The Fashion Olympics: Literary Sustainability At A Vancouver Boutique
Danielle Steele and Tom Clancy aren’t normally associated with fashion. But they’re integral to the LynnSteven Boutique in Vancouver, British Columbia. When an interior designer at McFarlane Green Biggar Architecture + Design, which renovated the 700-square-foot space, discovered 6,000 unwanted paperbacks in a book dealer’s basement, the team recycled them as building blocks in a gesture toward literature and sustainability. Of course, principal Michael Green says, “If you do that sort of thing, you get really funny looks from the contractor. Which is great.”
Stacked like masonry, the books form a freestanding cylindrical enclosure for a fitting room as well as an awkwardly placed restroom retained from a previous tenant. To keep the boutique’s overall color palette neutral, the books’ spines face inward—so author names are visible above the 7-foot-high steel liner that gives privacy to shoppers standing inside the book tower.
The books immediately started to attract male visitors in addition to the hipster female customers originally targeted by the owner, Nicole Dennis Durnin. (LynnSteven is named after her mother and brother.) So Durnin, ever the entrepreneur, decided to add men’s fashion to the mix.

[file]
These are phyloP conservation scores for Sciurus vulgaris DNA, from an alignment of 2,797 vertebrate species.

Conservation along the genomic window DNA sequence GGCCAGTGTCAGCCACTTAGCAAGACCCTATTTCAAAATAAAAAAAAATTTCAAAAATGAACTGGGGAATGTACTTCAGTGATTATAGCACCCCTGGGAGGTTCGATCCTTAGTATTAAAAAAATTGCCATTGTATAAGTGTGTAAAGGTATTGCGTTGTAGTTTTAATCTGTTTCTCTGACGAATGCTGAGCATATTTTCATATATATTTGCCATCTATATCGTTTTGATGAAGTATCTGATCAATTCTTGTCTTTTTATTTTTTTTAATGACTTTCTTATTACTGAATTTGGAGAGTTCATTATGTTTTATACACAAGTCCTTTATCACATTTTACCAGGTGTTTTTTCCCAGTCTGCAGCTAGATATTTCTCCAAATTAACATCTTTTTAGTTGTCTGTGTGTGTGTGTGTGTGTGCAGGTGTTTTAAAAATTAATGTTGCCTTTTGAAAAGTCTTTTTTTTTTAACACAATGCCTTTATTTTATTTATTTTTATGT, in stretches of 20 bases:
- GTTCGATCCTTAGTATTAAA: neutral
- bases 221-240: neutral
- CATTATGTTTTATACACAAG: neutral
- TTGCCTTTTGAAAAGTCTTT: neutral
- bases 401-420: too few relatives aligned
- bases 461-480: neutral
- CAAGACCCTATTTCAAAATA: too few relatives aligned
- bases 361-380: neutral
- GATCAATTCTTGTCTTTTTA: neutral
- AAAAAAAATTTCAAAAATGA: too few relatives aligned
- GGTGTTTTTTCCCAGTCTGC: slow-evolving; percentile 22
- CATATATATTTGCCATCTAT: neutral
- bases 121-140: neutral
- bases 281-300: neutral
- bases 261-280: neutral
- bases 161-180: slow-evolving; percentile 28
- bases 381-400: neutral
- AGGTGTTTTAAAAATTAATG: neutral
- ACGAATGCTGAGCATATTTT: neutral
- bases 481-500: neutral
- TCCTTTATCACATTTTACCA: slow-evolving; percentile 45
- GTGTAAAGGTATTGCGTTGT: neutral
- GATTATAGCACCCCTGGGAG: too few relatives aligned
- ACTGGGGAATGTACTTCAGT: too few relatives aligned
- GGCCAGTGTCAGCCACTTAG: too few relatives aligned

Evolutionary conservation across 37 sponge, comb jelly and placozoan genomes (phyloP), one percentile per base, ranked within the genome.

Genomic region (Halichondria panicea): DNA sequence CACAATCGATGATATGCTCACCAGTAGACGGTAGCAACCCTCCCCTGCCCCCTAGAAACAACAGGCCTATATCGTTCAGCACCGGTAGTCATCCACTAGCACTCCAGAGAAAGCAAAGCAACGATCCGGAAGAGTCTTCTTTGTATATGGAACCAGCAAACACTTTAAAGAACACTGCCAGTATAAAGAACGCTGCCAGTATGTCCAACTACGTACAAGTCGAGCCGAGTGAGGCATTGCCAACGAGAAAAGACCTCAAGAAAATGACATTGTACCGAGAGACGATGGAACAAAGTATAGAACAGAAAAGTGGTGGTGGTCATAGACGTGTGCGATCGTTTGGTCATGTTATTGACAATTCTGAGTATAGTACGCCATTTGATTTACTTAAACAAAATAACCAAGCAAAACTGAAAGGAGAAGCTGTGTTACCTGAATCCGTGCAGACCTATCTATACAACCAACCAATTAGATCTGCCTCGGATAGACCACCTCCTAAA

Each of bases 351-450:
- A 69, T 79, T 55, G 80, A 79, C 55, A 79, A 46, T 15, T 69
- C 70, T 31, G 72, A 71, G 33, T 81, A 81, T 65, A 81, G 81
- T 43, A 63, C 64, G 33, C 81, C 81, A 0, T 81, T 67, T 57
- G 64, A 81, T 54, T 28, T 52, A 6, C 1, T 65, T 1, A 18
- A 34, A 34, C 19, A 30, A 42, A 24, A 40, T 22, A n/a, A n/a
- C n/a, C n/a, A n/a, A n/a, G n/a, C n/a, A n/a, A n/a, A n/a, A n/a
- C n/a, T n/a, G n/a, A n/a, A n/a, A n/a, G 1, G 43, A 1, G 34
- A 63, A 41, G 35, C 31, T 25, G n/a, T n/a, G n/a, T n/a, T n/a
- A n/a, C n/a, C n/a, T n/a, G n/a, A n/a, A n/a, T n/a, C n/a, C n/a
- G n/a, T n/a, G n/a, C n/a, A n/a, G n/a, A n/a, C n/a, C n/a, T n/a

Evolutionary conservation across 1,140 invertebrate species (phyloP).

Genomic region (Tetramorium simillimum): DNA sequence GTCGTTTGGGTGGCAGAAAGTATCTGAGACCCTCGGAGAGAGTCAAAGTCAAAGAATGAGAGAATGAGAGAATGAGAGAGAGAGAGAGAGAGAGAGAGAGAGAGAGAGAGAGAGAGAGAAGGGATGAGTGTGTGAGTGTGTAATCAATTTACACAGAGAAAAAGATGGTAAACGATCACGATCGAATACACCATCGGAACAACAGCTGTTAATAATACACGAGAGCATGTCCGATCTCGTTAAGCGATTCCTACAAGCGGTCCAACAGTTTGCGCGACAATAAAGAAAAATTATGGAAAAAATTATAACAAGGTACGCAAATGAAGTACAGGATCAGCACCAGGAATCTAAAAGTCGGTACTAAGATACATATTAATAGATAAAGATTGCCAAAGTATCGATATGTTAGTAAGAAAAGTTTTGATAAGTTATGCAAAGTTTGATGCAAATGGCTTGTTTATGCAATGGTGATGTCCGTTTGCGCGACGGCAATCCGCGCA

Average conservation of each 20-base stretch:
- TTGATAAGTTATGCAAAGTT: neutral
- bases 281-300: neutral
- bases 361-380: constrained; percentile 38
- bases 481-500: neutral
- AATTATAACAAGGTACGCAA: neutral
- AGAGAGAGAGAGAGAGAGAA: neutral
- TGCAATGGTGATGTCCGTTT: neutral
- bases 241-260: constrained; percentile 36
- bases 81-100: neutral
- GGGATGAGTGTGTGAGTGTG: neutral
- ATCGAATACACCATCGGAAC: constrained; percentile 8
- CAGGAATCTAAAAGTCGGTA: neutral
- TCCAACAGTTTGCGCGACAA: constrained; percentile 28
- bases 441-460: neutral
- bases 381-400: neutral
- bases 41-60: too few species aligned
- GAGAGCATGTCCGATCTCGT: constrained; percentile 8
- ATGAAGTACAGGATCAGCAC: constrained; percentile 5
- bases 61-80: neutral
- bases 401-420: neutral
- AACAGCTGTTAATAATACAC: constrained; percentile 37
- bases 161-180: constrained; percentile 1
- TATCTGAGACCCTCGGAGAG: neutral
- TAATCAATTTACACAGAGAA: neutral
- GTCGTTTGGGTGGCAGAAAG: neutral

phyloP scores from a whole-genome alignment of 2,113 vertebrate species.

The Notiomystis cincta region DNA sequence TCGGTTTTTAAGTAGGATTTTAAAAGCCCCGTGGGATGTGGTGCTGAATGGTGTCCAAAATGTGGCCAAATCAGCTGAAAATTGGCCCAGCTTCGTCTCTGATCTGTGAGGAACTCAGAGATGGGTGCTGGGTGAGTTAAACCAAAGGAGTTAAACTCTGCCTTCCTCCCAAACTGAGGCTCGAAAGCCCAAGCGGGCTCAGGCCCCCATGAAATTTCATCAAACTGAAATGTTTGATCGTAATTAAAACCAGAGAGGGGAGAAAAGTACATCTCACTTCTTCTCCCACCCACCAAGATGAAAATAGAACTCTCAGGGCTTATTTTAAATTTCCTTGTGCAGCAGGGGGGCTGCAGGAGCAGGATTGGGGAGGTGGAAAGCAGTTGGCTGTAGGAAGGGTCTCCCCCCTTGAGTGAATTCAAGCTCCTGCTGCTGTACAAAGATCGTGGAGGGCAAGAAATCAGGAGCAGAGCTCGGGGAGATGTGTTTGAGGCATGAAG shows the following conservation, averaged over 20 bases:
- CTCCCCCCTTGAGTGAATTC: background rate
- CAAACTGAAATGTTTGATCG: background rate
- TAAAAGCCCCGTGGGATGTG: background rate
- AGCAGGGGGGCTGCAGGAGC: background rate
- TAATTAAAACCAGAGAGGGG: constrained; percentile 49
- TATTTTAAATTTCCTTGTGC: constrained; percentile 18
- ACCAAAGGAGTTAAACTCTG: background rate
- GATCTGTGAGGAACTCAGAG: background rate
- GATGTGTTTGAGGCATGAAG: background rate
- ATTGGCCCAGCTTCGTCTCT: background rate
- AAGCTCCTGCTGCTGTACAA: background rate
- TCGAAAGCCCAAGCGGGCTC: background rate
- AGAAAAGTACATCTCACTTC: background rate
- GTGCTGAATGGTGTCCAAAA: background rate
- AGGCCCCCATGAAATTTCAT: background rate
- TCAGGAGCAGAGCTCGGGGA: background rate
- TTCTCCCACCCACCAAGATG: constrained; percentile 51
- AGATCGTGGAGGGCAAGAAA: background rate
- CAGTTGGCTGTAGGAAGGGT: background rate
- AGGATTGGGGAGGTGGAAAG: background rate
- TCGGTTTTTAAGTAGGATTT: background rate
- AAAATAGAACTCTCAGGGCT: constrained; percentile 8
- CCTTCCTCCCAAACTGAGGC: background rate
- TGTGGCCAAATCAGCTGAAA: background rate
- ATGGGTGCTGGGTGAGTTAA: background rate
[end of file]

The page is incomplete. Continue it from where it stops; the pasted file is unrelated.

The flexible hanging system will make that easy. A steel rail bolted to the ceiling supports inexpensive mill-finished bars of clear-coated steel that descend to support hangers of the same metal. Displaying Erin Kleinberg T-shirts and Paige Premium Denim jeans at various heights helps to modulate the space.
The corner storefront was once part of a hotel lobby, and half the floor dates to that era, spelling out Bodega Hotel in black mosaic tiles. Mounted on the wall above them, a white-lacquered credenza was cleverly built from affordable mass-produced kitchen cabinets. They’re the kind more commonly found over the fridge.
Photography by Arnaldo Rodriguez.